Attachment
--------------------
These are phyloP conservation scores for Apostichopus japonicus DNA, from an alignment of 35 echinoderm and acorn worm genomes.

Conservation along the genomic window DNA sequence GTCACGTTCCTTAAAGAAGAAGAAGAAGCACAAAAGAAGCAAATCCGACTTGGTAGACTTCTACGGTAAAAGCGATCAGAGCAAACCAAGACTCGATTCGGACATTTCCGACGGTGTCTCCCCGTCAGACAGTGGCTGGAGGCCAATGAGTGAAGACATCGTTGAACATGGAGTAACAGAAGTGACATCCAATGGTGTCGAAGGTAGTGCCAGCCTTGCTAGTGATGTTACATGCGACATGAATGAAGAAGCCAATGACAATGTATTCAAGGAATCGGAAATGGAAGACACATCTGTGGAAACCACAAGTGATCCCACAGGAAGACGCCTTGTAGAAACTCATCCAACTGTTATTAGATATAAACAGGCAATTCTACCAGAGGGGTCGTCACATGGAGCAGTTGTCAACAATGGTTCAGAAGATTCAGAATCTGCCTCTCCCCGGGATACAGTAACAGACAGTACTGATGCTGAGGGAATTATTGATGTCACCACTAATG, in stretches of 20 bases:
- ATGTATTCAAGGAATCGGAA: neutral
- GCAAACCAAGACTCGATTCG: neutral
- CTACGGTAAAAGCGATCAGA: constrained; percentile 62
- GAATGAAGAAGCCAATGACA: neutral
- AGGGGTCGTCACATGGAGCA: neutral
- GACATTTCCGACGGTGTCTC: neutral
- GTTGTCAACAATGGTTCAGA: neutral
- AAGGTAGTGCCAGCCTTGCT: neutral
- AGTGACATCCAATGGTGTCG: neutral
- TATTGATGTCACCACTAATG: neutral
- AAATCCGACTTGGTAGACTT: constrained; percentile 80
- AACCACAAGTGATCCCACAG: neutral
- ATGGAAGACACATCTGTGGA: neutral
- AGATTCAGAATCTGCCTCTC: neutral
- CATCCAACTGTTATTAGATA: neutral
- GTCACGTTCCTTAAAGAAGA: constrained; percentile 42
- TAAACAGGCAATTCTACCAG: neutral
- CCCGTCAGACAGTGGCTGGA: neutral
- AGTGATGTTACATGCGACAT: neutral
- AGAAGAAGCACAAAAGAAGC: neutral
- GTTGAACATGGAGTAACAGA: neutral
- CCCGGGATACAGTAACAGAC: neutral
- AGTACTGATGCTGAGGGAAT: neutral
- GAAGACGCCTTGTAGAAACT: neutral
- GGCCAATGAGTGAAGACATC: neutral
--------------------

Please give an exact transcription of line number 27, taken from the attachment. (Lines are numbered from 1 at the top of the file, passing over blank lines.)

- GGCCAATGAGTGAAGACATC: neutral